Throughout the school year, parents and teachers assess academic and behavioral progress for students, with parents sometimes learning that their child is struggling, underperforming, inattentive or disruptive. When issues appear, parents must begin searching for answers and help. Experts estimate that roughly 80% of academic learning is presented visually, so there is an intimate connection between vision and learning. For concerns about academic performance, one of the first professionals parents and school advisors should consider consulting is an optometrist who can assess the child’s functional vision.
What is functional vision? Beyond simple refractive problems like nearsightedness, farsightedness and astigmatism, functional vision relates to the way the eyes function together and send visual information to the brain to process it. Functional vision involves four visual skills necessary for learning: tracking, focusing, eye teaming, and visual processing.
According to Melissa Lambright , OD, of West Hartford and Farmington, Connecticut, a member of the College of Optometrists in Vision Development (COVD) and the Neuro Optometric Rehabilitation Association, one in 10 children has a vision problem significant enough to affect learning. “Even the most gifted students struggle when their vision is compromised,” explains Dr. Lambright of SIGHT Multispecialty Center. “Typical vision screenings at school or in a pediatrician’s office test only a child’s distance vision when the majority of a student’s day is spent using close vision, which requires good eye focusing, tracking, teaming and visual processing.”
Dr. Lambright continues, “A pronouncement of 20/20 vision means only that a child can see clearly at a distance of 20 feet. It does not confirm healthy coordination, tracking and focusing. These movement-related functions are critical to effective processing of visual information, and can directly affect learning, social interaction, physical coordination and attention.”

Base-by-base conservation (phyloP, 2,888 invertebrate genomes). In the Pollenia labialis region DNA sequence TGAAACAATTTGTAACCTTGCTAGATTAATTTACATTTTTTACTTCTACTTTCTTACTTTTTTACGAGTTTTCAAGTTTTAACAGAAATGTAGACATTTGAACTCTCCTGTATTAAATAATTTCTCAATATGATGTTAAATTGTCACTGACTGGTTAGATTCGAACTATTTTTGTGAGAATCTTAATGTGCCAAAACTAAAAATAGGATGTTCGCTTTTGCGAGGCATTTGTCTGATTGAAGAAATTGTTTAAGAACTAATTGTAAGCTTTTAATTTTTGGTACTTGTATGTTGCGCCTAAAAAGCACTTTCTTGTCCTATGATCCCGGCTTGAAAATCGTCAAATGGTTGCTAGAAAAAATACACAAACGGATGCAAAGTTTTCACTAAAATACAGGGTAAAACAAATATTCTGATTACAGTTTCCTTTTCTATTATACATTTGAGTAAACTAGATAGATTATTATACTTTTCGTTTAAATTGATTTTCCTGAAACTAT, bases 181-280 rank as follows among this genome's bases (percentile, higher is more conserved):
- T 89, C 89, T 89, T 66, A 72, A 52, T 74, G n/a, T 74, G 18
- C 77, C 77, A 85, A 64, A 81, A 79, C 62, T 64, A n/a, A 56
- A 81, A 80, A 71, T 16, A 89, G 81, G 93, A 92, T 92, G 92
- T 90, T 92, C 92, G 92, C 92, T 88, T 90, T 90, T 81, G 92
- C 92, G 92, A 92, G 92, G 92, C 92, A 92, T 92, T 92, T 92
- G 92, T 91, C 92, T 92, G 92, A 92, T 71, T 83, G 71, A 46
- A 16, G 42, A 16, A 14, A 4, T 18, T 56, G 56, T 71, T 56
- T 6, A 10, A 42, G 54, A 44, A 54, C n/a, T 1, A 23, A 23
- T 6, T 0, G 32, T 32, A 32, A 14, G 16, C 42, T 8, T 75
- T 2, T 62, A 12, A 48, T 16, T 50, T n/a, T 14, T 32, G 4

Children with functional vision problems can be misdiagnosed with ADD, ADHD, learning disabilities or other conditions. Before starting treatment with doctors or behavioral specialists, parents of children suspected of having attention deficit disorder-related conditions should understand that vision plays a significant role in attention and learning, and consider having their child’s functional vision assessed.
For parents concerned about their child’s school performance, regardless of age, here are 10 signs that a child of any age may have a problem with their functional vision:
- Avoids/dislikes reading, writing and homework.
- Develops disruptive classroom behaviors, cannot sit still, or exhibits a short attention span.
- Tests poorly despite knowing the material and verbalizing the answers.
- Takes longer than average to complete assignments.
- Covers one eye with their hand or arm.
- Uses their finger to track while reading.
- Makes “careless” mistakes on work; reverses letters or numbers.
- Performs strongly early in an assignment but struggles to finish.
- Has difficulty with hand-eye coordination in academics, sports and physical activities.
- Holds reading material too close to eyes.
Functional vision problems affect executive function—cognitive processes involved with planning, attention and time/space management. When a child is young, they can develop coping mechanisms that allow them to achieve success in the classroom. But as they enter middle and high school and the curriculum becomes more challenging, these coping skills no longer allow them to compensate, and visual learning problems often become more obvious.
“To determine if your child has a vision problem that impacts learning, find an optometrist that specializes in the assessment of visual function and visual processing,” Dr. Lambright suggests. “Parents can find specialists near them by visiting the COVD website. Once you’ve found a specialist and made an appointment, collect important information about your child including relevant medical testing results, neuro-psych evaluations, reading coordinator evaluations, and/or occupational therapy assessments and results. A good optometrist will work collaboratively with other medical professionals and school specialists in a team approach to deliver optimum results for the patient.”
Dr. Lambright shared a story about a fifth grade boy who came to her struggling with reading, academic performance and athletics. He was performing below grade level for reading and math and was receiving extra support through the school’s special education program. After completing his routine exam for acuity and eye health, Dr. Lambright conducted a functional and perceptual vision assessment. These tests confirmed that the patient struggled with Convergence Insufficiency, a condition where his eyes did not work well together at close range, resulting in blurred or double vision. After three months of vision therapy, this patient’s all-around performance had changed dramatically. According to his mom, “He is at grade level for reading and math after vision therapy. We’re so appreciative of his newfound love of reading. Also, his confidence in sports has soared and he’s so much happier socially.”